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Global Payments Inc. (NYSE:GPN) shareholders might be concerned after seeing the share price drop 12% in the last month. But that scarcely detracts from the really solid long term returns generated by the company over five years. It's fair to say most would be happy with 155% the gain in that time. So while it's never fun to see a share price fall, it's important to look at a longer time horizon. The more important question is whether the stock is too cheap or too expensive today.
There is no denying that markets are sometimes efficient, but prices do not always reflect underlying business performance. One imperfect but simple way to consider how the market perception of a company has shifted is to compare the change in the earnings per share (EPS) with the share price movement.
During five years of share price growth, Global Payments actually saw its EPS drop 1.5% per year.
By glancing at these numbers, we'd posit that the decline in earnings per share is not representative of how the business has changed over the years. Since the change in EPS doesn't seem to correlate with the change in share price, it's worth taking a look at other metrics.
The modest 0.4% dividend yield is unlikely to be propping up the share price. In contrast revenue growth of 18% per year is probably viewed as evidence that Global Payments is growing, a real positive. It's quite possible that management are prioritizing revenue growth over EPS growth at the moment.
The image below shows how earnings and revenue have tracked over time (if you click on the image you can see greater detail).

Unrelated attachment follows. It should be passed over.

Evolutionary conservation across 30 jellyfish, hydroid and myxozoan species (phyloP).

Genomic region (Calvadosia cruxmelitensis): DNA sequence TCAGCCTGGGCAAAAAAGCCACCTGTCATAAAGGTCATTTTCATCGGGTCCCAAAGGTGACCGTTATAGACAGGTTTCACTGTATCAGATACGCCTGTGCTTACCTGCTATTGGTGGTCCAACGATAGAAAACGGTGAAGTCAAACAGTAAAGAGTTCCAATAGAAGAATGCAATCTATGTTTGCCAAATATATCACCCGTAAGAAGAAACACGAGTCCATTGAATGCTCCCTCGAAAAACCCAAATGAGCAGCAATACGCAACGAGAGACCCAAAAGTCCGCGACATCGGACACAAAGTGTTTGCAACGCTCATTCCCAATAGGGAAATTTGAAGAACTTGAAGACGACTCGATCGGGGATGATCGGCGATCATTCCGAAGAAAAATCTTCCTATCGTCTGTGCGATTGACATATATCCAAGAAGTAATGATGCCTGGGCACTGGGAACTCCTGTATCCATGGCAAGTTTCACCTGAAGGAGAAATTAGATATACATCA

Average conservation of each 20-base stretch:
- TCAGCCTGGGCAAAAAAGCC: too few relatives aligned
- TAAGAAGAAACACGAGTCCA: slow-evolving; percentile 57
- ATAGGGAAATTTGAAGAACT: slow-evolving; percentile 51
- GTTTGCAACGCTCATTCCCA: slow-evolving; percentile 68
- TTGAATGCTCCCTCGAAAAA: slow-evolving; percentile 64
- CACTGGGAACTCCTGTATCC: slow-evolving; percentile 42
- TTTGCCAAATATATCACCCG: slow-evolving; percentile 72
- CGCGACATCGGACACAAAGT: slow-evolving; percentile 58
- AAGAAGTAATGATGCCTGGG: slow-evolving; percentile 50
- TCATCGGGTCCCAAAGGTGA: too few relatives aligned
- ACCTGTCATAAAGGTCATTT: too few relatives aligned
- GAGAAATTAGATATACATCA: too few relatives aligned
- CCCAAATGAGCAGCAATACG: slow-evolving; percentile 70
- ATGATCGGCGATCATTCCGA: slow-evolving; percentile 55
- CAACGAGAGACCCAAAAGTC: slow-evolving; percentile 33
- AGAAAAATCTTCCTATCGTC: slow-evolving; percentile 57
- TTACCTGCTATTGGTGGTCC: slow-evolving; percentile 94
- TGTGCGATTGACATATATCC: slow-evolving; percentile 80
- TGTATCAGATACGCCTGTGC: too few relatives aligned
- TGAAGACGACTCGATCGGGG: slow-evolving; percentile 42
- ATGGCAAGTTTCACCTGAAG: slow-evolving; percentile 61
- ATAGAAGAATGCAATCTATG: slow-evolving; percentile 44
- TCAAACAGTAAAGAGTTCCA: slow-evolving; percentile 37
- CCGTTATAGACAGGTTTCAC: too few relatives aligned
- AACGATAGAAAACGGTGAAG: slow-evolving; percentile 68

Global Payments is a well known stock, with plenty of analyst coverage, suggesting some visibility into future growth. So it makes a lot of sense to check out what analysts think Global Payments will earn in the future (free analyst consensus estimates)
A Different Perspective
Global Payments provided a TSR of 8.4% over the last twelve months. Unfortunately this falls short of the market return. If we look back over five years, the returns are even better, coming in at 21% per year for five years. Maybe the share price is just taking a breather while the business executes on its growth strategy. I find it very interesting to look at share price over the long term as a proxy for business performance. But to truly gain insight, we need to consider other information, too. To that end, you should be aware of the 2 warning signs we've spotted with Global Payments .
If you are like me, then you will not want to miss this free list of growing companies that insiders are buying.
Please note, the market returns quoted in this article reflect the market weighted average returns of stocks that currently trade on US exchanges.
This article by Simply Wall St is general in nature. It does not constitute a recommendation to buy or sell any stock, and does not take account of your objectives, or your financial situation. We aim to bring you long-term focused analysis driven by fundamental data. Note that our analysis may not factor in the latest price-sensitive company announcements or qualitative material. Simply Wall St has no position in any stocks mentioned.
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